Rex Tillerson got strangely carried away at his confirmation hearing. He's on the verge of becoming the U.S. secretary of state, but at one point he seemed to be channelling the bellicosity of his soon-to-be-boss, president-elect Donald J. Trump.
The former CEO of Exxon Mobil was right to criticize the Chinese government for threatening the freedom of the seas, and bulldozing its neighbours' territorial claims, by building artificial islands in disputed parts of the South China Sea.
But Mr. Tillerson didn't just criticize Beijing. He went far beyond that. He said that the United States should respond by surrounding the artificial islands, preventing the Chinese Navy and Air Force from being able to access military installations on land that China claims as part of its territory. As he put it, China's "access to those islands is not going to be allowed."
It would amount to a blockade – an act of war. That would literally start the Trump administration with a bang.
Mr. Tillerson also said the building of the islands was "akin to Russia's taking of Crimea" in 2014. We appreciate a Team Trump member criticizing Moscow, but other than that, Mr. Tillerson's aim is slightly off.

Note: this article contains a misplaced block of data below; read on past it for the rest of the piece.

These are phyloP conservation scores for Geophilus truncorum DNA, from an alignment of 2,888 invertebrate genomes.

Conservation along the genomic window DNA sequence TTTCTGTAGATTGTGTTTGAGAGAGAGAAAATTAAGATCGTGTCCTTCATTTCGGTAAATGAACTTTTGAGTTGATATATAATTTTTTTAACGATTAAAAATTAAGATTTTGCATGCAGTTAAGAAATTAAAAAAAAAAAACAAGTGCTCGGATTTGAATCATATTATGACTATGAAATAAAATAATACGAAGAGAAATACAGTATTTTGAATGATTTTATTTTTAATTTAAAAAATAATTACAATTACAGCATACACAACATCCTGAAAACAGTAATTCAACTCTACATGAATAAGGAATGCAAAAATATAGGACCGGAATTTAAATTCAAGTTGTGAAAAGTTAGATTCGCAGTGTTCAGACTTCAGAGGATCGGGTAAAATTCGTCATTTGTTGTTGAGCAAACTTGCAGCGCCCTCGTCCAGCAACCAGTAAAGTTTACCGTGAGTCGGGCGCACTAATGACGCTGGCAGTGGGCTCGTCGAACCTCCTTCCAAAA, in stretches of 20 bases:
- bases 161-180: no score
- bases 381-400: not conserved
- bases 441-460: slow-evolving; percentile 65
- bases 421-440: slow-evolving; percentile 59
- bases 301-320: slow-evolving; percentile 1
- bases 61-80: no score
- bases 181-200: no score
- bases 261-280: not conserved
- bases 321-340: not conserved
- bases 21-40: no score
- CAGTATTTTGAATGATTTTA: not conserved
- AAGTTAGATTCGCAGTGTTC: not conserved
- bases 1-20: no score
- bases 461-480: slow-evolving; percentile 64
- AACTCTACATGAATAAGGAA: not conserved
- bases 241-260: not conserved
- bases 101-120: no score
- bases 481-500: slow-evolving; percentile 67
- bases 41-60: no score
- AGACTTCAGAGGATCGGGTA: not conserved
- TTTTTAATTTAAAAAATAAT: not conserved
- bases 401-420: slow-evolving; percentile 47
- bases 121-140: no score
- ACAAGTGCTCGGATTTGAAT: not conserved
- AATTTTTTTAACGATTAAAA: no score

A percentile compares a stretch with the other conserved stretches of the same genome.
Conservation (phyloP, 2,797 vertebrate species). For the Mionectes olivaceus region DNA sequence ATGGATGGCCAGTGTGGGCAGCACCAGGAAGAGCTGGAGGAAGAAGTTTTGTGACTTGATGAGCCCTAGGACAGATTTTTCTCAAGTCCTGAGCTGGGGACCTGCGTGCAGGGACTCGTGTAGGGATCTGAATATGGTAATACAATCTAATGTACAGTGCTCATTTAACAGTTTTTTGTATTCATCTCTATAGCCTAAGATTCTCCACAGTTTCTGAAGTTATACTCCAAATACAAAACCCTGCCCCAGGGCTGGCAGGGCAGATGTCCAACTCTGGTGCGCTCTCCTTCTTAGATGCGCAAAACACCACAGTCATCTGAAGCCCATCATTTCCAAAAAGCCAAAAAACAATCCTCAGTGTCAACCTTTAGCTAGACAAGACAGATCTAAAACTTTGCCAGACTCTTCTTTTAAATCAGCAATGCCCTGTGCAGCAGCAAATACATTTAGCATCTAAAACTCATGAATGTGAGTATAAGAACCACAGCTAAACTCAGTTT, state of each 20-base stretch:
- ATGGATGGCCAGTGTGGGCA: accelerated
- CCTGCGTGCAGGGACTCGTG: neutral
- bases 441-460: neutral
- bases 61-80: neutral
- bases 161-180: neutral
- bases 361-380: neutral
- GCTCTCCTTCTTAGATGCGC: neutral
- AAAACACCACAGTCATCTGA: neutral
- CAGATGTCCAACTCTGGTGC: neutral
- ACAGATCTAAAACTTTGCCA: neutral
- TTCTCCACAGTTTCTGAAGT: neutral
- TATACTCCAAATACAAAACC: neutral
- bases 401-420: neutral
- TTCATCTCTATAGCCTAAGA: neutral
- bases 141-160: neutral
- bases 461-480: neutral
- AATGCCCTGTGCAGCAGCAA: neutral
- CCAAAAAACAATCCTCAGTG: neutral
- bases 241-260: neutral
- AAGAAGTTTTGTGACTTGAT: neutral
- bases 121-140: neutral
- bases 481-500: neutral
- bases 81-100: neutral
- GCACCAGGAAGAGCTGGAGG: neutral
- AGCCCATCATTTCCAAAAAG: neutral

In Crimea, Moscow seized a large, internationally recognized piece of another sovereign country's territory, populated by more than two million people. It invaded a neighbouring country and altered its borders; an unprecedented action in postwar Europe.
China's behaviour in the South China Sea is wrong, but it's a more complicated dispute over who owns what. In Crimea, there's nothing in dispute.
Beijing's government and military have been pushing around the neighbours and pushing the envelope of legality, and then some. But in pushing back, Washington should not be eager to engage in the kind of brinkmanship that risks turning into a war. The costs and risks are high, and the benefits are very low.
Until now, Mr. Tillerson looked like one of the more sophisticated nominees in president-elect Trump's emerging cabinet. He may have simply misspoken during a long confirmation hearing; he may not be accurately expressing the views or plans of the incoming administration. But his words are not an auspicious sign.